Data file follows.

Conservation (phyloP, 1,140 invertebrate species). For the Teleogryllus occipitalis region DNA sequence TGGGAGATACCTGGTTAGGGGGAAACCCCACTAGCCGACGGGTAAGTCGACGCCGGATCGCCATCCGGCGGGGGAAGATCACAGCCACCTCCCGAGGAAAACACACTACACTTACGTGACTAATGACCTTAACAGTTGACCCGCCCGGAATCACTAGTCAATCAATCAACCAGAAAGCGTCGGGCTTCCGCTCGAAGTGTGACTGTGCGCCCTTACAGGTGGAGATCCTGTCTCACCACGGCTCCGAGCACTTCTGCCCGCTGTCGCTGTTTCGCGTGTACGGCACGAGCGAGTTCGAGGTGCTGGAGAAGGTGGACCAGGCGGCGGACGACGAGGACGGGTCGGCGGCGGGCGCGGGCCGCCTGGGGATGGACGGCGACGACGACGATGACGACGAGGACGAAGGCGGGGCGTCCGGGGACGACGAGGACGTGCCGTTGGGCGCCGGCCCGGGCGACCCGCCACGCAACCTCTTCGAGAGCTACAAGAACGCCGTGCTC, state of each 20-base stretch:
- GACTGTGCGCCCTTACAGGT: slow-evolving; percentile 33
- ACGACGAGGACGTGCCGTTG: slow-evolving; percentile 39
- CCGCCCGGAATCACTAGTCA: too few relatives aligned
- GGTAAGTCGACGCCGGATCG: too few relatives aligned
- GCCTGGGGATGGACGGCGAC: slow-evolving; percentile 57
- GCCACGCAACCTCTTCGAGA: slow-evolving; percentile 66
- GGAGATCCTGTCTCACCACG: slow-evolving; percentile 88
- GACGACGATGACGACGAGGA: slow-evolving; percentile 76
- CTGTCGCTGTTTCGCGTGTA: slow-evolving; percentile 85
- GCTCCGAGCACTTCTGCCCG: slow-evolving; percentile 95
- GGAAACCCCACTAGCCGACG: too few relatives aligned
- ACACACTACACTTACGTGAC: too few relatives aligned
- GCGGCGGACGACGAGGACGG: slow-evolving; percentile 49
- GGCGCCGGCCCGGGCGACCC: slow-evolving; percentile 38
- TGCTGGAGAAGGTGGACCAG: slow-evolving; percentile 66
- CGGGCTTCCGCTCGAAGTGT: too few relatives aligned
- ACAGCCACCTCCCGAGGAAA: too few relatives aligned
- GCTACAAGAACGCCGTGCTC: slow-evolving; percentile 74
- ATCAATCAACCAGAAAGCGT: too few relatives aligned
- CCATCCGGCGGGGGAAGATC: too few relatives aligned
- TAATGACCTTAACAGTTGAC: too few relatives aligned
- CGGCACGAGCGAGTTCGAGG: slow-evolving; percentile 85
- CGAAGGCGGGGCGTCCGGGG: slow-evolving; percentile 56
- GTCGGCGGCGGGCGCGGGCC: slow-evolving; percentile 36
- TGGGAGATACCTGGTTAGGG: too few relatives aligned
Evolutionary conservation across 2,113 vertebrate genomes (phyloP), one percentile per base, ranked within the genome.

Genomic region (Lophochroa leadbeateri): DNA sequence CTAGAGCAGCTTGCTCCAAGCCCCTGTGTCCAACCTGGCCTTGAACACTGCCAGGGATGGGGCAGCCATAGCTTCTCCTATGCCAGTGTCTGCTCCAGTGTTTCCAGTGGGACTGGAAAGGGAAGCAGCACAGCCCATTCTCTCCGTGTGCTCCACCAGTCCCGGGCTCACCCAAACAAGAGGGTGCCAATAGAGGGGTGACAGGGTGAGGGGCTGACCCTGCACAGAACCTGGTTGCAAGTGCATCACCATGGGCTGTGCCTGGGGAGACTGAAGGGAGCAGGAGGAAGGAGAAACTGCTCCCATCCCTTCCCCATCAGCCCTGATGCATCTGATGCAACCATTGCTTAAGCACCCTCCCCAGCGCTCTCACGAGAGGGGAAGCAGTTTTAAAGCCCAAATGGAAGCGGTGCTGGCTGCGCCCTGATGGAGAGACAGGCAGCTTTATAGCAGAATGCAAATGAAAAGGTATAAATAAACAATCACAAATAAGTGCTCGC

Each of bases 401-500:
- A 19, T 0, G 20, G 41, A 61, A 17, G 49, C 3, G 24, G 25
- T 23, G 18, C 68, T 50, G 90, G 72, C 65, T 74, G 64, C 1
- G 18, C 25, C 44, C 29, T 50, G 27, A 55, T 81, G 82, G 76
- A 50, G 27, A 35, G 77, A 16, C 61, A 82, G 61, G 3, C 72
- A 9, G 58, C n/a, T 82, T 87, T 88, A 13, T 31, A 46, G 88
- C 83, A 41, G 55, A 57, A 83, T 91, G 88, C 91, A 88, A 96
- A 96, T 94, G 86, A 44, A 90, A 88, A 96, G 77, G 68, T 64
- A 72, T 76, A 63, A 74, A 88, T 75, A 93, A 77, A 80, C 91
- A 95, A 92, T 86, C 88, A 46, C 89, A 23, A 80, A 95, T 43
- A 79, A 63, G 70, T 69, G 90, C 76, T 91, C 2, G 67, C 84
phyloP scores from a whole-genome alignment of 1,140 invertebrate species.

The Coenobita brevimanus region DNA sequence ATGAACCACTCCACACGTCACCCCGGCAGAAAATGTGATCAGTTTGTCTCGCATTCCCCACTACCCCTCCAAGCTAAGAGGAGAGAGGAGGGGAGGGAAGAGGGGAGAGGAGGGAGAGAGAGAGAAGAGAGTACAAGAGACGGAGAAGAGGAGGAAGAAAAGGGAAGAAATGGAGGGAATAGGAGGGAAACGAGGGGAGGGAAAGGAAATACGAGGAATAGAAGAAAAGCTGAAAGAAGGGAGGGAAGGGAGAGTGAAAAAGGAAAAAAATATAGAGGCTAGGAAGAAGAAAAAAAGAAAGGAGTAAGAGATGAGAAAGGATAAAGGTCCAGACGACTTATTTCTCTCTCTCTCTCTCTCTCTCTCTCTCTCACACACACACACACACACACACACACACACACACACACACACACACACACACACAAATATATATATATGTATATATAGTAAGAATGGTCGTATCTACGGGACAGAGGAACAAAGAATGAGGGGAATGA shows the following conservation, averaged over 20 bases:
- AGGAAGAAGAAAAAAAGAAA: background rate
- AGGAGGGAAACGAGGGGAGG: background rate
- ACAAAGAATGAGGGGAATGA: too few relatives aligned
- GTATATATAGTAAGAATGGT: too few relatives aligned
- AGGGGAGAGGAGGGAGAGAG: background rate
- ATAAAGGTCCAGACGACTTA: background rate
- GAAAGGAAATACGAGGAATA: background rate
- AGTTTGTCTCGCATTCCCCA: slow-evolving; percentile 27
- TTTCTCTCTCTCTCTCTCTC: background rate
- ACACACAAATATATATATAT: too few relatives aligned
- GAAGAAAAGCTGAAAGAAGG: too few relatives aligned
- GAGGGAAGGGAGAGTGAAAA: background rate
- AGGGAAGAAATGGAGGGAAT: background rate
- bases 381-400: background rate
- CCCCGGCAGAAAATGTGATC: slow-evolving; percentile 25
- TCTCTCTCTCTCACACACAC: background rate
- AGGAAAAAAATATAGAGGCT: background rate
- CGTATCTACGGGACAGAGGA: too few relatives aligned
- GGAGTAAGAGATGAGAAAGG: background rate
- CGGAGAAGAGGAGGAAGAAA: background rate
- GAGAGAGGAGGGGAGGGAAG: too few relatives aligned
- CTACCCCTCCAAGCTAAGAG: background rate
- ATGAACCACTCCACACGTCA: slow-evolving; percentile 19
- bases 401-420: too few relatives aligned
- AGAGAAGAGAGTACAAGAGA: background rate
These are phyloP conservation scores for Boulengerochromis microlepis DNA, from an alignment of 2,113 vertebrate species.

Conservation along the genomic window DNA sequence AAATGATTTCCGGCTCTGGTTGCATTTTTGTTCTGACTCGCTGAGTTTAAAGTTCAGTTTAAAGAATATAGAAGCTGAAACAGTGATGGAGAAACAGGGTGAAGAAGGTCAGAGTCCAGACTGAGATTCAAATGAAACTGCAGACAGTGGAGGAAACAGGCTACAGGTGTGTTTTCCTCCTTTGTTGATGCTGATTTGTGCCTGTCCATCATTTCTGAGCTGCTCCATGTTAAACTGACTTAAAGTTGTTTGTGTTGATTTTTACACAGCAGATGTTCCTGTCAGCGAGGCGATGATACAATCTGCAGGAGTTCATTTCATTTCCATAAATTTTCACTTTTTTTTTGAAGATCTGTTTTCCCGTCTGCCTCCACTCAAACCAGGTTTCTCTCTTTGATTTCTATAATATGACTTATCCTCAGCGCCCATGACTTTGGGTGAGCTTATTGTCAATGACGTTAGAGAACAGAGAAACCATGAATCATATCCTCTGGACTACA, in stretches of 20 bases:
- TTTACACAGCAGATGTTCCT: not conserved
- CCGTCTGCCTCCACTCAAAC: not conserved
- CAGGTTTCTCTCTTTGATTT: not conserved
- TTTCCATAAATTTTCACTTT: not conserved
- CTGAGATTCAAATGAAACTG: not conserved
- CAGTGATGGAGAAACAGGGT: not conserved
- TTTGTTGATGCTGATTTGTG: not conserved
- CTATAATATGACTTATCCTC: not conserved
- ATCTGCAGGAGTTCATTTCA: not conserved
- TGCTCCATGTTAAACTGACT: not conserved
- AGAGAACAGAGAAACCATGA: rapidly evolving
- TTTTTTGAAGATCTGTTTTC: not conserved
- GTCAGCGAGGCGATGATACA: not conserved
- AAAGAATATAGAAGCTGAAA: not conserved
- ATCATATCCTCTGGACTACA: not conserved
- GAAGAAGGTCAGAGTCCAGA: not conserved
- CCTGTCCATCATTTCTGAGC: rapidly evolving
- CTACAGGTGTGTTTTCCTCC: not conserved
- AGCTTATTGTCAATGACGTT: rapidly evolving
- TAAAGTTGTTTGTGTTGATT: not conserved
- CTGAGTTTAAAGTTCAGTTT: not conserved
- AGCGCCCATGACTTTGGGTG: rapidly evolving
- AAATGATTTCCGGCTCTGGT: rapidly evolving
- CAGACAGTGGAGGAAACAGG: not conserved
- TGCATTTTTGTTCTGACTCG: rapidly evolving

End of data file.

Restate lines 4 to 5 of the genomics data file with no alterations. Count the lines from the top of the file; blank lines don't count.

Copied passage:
- CCGCCCGGAATCACTAGTCA: too few relatives aligned
- GGTAAGTCGACGCCGGATCG: too few relatives aligned